Friday, July 11, 2008

Policies for the crisis – housing

The worsening recession is taking an increasing toll on jobs, mortgages and home ownership, and threatens to bring down the entire banking system at the same time. Housebuilders are laying off workers, mortgages are virtually unobtainable while many owner-occupiers cannot afford to maintain payments and face the prospect of repossession.

Mark Clare, chief executive of Barratt Developments, one of Britain’s biggest housebuliders, says the company will lay off 1,200people out of its 6,700 employees. Yesterday, he warned that job cuts across the industry could reach 60,000 out of 300,000 people employed in the sector. The 20% fall in building jobs is only part of the story as it does not take into account the secondary effect on the supply chain, comprising manufacturers and suppliers of kitchens, solicitors, mortgage advisers, and estate agents.

Add in a free-fall in house prices – they are predicted to slump by up to a third – and you can see why the disintegration of the entire British banking system is gathering speed. The banks are loaded with bad debt, the result of playing fast and loose with the global financial system and giving mortgages to anyone who asked, irrespective of whether they could make the payments. Now the banks are finding it virtually impossible to raise new capital to shore up their balance sheets and are staring at the abyss. In the US, shares in major mortgage holders Freddie Mac and Fannie Mae have slumped to their lowest level since 1991. They hold a half of all American mortgages.

As the onset of recession turns to slump on a scale unprecedented in history, some are invoking the ghost of Lord John Maynard Keynes, who among other things advocated the printing of money by governments to stimulate growth. They despondently call for a unified approach by the world’s governments and central banks to reflate the economy by reducing interest rates, reintroduce controls on capital movements and "rebalance" the relation between capital and labour.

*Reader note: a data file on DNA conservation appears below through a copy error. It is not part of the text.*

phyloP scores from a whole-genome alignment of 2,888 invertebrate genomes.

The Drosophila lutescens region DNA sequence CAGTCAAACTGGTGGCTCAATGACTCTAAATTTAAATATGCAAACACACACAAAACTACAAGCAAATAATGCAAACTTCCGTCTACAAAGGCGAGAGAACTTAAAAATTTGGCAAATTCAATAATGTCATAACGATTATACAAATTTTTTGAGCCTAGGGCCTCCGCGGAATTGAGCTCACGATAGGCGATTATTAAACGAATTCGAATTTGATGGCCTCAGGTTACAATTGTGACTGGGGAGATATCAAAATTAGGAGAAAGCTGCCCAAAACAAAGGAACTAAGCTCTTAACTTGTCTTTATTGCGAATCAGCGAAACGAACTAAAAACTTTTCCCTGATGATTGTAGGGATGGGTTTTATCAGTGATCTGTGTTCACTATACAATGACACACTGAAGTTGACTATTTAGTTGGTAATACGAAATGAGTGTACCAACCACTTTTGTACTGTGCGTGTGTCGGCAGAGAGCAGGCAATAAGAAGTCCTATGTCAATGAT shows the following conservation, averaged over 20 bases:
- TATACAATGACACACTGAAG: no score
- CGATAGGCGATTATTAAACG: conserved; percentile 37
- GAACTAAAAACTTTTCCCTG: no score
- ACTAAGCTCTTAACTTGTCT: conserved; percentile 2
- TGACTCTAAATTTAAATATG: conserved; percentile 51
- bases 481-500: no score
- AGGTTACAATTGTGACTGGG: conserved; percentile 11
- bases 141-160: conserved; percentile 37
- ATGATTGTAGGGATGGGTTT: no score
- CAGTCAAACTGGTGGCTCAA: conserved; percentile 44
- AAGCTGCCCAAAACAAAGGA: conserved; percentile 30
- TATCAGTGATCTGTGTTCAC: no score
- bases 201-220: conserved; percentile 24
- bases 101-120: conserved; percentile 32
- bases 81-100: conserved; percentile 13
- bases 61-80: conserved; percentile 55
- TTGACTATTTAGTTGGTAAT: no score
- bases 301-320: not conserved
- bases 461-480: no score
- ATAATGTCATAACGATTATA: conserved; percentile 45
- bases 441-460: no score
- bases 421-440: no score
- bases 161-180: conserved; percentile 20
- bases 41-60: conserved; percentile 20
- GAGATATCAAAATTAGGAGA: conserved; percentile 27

This is simply not going to happen under conditions of a fully globalised economy and financial system, which operates to a great extent outside of the control of central banks and governments. Just witness the paralysis at this week’s G8 in Japan for verification. The Bank of England’s Monetary Policy Committee yesterday ignored the frustrated Keynesians, and sat on its hands, unable to raise interest rates for fear of worsening the recession, or lower them for fear of accelerating the prices spiral. No solution can be found that won’t worsen the already desperate state of the economy.

Fortunately, the citizens of the United Kingdom include many millions who have lived their lives following different objectives. Those who have worked in the NHS, in education, in the social services, even the BBC, and, before they were privatised, the railways, buses, electricity, gas, post and telecommunications - and the rest of us who have used their services are aware that things can be organised differently to meet needs rather than make profits for shareholders.

It is to those millions to whom these policies are addressed, both individually, through their communities and the many campaigning organisations including unions, to which they belong.

* No-one should lose their home through mortgage payment default.

* Housing should be built and used to satisfy need rather than as a source of income or profit for developers, speculative builders, investors and landowners.

* Development land including crown and church holdings should come under the control of Community Land Trusts.

* The funds of all mortgage lenders should be transferred to existing or new mutual organisations under the democratic control of committees elected by and accountable to savers and borrowers.

* The titles to all mortgaged properties should be transferred to local authorities or housing assocations and placed under the control of committees including occupants’ elected representatives.

* All mortgage debt should be cancelled and renegotiated as either affordable rents or repayments determined by the cost of new building and the ability to pay.

In the meantime, we should campaign for a collective refusal to pay what amounts to mortgage debt blackmail. It’s time to turn the tables on those responsible for the credit crunch by crunching back.

Gerry Gold
Economics editor

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